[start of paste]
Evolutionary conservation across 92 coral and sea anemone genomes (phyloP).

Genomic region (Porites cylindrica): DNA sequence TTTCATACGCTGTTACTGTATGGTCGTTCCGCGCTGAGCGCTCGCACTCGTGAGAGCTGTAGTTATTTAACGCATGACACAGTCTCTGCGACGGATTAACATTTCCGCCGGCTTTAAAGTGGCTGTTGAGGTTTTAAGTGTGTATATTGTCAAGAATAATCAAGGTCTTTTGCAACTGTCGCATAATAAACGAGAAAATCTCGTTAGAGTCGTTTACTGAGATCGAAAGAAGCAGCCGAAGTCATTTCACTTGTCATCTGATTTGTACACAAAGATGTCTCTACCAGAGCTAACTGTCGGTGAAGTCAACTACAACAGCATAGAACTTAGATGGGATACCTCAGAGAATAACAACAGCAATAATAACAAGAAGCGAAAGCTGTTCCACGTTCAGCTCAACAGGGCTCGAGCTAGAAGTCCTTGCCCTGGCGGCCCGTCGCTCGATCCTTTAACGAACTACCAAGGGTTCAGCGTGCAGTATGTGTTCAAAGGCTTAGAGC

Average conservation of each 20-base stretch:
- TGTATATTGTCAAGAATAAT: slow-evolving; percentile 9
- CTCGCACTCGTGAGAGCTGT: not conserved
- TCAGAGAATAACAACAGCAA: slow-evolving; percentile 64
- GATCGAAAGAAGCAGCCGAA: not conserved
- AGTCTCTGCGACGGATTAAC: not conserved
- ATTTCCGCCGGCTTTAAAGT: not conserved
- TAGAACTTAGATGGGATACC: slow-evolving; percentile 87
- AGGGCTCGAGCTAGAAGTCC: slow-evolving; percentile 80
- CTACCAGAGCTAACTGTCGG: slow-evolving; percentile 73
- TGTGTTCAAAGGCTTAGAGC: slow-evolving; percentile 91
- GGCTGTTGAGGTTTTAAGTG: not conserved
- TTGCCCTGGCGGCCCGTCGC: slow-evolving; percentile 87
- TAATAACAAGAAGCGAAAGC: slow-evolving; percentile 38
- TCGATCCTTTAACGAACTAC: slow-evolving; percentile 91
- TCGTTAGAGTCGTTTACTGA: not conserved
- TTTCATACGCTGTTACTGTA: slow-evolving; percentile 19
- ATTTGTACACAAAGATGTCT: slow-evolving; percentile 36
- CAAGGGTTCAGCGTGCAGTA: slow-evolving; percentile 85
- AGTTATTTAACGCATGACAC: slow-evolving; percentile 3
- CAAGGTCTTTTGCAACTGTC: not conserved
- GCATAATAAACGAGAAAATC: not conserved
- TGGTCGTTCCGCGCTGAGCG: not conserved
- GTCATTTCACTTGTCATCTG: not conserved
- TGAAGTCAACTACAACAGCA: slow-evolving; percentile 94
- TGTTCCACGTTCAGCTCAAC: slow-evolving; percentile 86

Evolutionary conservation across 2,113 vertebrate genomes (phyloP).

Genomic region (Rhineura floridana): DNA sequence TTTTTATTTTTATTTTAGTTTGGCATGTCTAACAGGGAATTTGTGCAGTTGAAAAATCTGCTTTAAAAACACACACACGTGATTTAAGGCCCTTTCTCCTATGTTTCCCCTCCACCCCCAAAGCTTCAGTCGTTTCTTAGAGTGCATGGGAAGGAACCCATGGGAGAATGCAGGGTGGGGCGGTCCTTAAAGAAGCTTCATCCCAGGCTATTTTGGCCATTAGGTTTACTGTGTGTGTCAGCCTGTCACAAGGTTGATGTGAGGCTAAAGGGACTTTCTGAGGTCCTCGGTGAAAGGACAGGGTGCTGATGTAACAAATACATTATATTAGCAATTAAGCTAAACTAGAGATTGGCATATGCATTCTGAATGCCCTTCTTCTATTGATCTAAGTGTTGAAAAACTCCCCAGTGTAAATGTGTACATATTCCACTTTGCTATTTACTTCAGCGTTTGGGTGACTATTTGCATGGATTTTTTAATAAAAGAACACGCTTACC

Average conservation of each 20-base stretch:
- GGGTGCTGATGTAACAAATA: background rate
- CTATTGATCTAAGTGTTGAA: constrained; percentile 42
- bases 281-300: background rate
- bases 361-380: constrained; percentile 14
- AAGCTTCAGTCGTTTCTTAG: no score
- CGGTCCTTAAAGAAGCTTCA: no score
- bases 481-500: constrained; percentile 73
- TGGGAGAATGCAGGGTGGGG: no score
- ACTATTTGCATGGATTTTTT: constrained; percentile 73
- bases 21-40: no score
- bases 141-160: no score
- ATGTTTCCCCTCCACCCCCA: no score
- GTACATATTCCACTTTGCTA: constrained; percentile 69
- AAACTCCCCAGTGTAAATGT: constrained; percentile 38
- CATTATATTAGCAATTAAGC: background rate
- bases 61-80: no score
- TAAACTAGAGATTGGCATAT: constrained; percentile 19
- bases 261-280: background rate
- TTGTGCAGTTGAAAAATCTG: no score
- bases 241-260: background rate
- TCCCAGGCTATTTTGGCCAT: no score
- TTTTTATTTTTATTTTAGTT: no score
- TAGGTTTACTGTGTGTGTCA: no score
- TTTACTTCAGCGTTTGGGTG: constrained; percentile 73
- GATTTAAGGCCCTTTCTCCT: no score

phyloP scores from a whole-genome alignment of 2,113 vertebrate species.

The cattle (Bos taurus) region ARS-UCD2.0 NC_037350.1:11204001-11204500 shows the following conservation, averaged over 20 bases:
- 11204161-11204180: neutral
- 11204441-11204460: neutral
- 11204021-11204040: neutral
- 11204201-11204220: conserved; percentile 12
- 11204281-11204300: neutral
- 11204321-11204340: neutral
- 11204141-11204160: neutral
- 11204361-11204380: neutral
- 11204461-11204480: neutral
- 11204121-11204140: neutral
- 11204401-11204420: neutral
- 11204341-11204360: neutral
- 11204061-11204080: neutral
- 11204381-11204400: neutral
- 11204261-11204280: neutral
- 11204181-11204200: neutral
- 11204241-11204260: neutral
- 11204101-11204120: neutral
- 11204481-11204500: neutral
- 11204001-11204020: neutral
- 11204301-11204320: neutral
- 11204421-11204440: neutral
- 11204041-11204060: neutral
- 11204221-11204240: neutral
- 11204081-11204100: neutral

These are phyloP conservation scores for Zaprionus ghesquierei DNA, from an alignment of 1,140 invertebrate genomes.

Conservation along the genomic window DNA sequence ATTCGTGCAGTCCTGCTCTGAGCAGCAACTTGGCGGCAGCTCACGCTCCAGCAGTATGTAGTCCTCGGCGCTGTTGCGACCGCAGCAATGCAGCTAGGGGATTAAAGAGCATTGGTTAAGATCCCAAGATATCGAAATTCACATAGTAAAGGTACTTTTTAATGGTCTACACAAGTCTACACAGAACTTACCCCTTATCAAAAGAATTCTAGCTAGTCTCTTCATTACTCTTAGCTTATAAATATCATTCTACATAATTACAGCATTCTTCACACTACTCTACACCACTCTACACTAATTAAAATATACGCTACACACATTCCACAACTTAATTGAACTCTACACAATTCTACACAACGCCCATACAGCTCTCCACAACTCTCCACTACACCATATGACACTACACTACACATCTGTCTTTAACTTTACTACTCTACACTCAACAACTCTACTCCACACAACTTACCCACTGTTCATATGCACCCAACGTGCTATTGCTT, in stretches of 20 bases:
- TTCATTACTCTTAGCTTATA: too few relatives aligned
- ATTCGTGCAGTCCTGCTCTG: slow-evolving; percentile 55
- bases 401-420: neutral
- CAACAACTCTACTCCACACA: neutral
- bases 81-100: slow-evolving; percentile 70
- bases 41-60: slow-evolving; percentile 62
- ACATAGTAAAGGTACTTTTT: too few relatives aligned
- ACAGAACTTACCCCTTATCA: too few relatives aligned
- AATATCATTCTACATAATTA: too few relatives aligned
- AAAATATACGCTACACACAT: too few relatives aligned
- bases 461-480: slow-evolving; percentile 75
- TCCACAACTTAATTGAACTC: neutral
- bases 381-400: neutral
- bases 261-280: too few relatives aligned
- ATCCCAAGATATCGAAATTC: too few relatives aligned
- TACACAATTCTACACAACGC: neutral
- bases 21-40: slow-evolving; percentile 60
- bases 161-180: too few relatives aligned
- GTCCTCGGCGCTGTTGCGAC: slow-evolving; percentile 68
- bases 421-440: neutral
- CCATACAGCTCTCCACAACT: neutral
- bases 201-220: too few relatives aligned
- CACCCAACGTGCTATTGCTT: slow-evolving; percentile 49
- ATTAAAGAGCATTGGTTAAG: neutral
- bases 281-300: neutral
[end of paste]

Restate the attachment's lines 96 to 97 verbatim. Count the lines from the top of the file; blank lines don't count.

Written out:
- bases 461-480: slow-evolving; percentile 75
- TCCACAACTTAATTGAACTC: neutral